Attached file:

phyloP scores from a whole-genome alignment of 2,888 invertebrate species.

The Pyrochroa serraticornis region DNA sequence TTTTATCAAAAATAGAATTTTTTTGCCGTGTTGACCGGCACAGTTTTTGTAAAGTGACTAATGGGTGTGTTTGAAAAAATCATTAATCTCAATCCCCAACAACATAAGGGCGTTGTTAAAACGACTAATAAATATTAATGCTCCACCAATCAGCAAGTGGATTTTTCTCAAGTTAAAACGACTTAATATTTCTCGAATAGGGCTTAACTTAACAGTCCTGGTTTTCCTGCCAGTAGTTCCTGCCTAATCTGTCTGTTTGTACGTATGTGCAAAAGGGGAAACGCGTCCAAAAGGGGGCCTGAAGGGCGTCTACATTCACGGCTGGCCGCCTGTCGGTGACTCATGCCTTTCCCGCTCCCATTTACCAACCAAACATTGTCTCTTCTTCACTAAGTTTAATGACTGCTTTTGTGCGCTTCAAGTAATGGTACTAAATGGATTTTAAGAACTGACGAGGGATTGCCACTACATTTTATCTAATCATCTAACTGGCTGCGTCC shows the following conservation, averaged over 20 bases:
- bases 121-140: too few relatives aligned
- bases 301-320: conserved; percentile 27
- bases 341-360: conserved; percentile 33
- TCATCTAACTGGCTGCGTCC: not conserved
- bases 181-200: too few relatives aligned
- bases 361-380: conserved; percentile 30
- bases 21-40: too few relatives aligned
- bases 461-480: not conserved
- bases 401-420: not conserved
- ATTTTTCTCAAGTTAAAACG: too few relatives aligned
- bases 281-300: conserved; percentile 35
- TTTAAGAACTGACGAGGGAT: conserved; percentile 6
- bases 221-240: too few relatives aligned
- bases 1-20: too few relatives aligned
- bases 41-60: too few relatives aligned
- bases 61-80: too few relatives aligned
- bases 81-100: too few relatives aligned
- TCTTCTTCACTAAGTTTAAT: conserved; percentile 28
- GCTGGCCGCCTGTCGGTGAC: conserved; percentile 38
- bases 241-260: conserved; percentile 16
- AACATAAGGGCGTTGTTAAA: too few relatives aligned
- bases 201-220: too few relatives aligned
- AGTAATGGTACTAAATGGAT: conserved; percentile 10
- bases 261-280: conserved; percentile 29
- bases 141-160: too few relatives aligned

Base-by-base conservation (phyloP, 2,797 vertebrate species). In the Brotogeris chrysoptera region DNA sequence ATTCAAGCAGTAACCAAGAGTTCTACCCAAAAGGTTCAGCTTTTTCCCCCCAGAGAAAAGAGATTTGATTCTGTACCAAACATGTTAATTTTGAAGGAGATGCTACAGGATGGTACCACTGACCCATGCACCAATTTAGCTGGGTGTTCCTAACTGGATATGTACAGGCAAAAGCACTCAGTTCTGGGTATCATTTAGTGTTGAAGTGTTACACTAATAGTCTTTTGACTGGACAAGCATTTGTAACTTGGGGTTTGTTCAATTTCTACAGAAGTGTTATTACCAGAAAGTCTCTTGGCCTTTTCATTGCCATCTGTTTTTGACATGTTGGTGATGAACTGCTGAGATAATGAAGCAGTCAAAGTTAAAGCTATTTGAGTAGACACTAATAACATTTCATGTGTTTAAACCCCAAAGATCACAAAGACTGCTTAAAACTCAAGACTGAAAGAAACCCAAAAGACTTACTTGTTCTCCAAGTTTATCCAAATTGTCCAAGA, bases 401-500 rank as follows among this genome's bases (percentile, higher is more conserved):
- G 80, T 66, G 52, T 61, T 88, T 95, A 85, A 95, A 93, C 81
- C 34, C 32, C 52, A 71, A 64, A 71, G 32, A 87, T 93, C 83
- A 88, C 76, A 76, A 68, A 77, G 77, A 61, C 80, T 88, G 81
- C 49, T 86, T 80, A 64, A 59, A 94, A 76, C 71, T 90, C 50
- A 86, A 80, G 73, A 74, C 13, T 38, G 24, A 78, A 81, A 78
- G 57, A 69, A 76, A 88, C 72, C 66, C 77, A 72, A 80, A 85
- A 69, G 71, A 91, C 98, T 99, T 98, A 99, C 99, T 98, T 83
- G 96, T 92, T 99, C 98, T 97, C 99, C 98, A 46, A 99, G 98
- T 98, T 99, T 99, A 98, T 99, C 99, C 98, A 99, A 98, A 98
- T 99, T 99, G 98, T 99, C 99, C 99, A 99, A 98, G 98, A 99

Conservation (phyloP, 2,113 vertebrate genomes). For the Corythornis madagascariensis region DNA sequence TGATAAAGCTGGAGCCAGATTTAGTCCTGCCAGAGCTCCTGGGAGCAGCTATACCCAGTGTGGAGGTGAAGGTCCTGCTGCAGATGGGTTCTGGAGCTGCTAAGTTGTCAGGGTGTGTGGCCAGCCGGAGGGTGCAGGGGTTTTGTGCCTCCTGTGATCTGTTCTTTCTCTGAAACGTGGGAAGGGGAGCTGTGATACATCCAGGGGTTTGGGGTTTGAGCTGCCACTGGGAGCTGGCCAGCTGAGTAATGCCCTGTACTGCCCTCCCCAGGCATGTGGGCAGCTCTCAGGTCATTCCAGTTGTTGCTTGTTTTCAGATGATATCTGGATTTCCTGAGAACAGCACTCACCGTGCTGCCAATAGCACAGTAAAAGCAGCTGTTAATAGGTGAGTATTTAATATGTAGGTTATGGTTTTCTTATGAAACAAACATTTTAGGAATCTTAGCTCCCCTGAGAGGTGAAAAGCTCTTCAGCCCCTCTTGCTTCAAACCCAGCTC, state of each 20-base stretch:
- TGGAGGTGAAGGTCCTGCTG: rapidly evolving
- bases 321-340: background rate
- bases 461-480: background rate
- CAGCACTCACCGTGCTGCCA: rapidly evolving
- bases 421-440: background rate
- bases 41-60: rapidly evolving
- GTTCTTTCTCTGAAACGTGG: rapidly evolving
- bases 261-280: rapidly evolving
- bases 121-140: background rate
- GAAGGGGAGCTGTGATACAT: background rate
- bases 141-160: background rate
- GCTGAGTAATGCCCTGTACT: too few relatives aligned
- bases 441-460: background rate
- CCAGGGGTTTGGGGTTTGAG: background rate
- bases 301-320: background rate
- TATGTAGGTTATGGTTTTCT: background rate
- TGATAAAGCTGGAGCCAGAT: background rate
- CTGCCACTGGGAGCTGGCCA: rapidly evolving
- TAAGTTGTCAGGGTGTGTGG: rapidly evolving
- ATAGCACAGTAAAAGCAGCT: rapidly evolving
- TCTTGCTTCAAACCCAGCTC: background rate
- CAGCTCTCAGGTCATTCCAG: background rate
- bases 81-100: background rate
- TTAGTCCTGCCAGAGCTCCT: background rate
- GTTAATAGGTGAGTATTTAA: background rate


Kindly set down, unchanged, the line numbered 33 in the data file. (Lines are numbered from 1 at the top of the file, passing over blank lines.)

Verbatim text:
- A 86, A 80, G 73, A 74, C 13, T 38, G 24, A 78, A 81, A 78